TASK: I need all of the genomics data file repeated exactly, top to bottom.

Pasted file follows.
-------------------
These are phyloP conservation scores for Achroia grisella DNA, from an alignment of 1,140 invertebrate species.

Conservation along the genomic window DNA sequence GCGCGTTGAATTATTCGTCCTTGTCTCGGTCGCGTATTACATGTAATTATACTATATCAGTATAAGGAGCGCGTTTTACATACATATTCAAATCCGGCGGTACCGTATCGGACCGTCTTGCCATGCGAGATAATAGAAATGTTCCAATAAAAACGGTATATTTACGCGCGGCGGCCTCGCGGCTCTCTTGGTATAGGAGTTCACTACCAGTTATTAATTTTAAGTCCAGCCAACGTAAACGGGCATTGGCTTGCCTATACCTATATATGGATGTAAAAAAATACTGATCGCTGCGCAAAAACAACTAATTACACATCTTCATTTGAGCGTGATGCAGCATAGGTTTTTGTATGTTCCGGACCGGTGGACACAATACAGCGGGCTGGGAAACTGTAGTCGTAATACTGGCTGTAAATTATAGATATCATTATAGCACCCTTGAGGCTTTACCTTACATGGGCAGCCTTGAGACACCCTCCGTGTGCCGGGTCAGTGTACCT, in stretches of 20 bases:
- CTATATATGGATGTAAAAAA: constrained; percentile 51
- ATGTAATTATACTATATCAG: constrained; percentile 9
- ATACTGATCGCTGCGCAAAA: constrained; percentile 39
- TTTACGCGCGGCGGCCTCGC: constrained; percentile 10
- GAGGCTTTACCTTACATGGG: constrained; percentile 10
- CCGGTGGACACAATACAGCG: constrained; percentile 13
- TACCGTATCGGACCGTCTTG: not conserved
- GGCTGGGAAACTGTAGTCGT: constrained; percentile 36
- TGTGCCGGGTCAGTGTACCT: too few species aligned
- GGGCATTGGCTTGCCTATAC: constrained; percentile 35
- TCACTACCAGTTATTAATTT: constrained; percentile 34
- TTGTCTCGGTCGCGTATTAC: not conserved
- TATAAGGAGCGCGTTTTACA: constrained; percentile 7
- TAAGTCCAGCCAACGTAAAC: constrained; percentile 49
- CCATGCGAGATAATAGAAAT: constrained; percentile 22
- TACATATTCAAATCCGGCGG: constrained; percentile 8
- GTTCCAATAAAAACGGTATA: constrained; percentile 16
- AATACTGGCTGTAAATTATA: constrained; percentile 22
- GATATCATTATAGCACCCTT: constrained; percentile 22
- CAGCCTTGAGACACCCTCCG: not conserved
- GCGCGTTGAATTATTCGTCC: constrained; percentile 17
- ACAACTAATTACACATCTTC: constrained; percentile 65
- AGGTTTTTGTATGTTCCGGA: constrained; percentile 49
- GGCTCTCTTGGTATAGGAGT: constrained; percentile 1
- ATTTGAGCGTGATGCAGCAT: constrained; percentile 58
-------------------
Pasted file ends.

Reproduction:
These are phyloP conservation scores for Achroia grisella DNA, from an alignment of 1,140 invertebrate species.

Conservation along the genomic window DNA sequence GCGCGTTGAATTATTCGTCCTTGTCTCGGTCGCGTATTACATGTAATTATACTATATCAGTATAAGGAGCGCGTTTTACATACATATTCAAATCCGGCGGTACCGTATCGGACCGTCTTGCCATGCGAGATAATAGAAATGTTCCAATAAAAACGGTATATTTACGCGCGGCGGCCTCGCGGCTCTCTTGGTATAGGAGTTCACTACCAGTTATTAATTTTAAGTCCAGCCAACGTAAACGGGCATTGGCTTGCCTATACCTATATATGGATGTAAAAAAATACTGATCGCTGCGCAAAAACAACTAATTACACATCTTCATTTGAGCGTGATGCAGCATAGGTTTTTGTATGTTCCGGACCGGTGGACACAATACAGCGGGCTGGGAAACTGTAGTCGTAATACTGGCTGTAAATTATAGATATCATTATAGCACCCTTGAGGCTTTACCTTACATGGGCAGCCTTGAGACACCCTCCGTGTGCCGGGTCAGTGTACCT, in stretches of 20 bases:
- CTATATATGGATGTAAAAAA: constrained; percentile 51
- ATGTAATTATACTATATCAG: constrained; percentile 9
- ATACTGATCGCTGCGCAAAA: constrained; percentile 39
- TTTACGCGCGGCGGCCTCGC: constrained; percentile 10
- GAGGCTTTACCTTACATGGG: constrained; percentile 10
- CCGGTGGACACAATACAGCG: constrained; percentile 13
- TACCGTATCGGACCGTCTTG: not conserved
- GGCTGGGAAACTGTAGTCGT: constrained; percentile 36
- TGTGCCGGGTCAGTGTACCT: too few species aligned
- GGGCATTGGCTTGCCTATAC: constrained; percentile 35
- TCACTACCAGTTATTAATTT: constrained; percentile 34
- TTGTCTCGGTCGCGTATTAC: not conserved
- TATAAGGAGCGCGTTTTACA: constrained; percentile 7
- TAAGTCCAGCCAACGTAAAC: constrained; percentile 49
- CCATGCGAGATAATAGAAAT: constrained; percentile 22
- TACATATTCAAATCCGGCGG: constrained; percentile 8
- GTTCCAATAAAAACGGTATA: constrained; percentile 16
- AATACTGGCTGTAAATTATA: constrained; percentile 22
- GATATCATTATAGCACCCTT: constrained; percentile 22
- CAGCCTTGAGACACCCTCCG: not conserved
- GCGCGTTGAATTATTCGTCC: constrained; percentile 17
- ACAACTAATTACACATCTTC: constrained; percentile 65
- AGGTTTTTGTATGTTCCGGA: constrained; percentile 49
- GGCTCTCTTGGTATAGGAGT: constrained; percentile 1
- ATTTGAGCGTGATGCAGCAT: constrained; percentile 58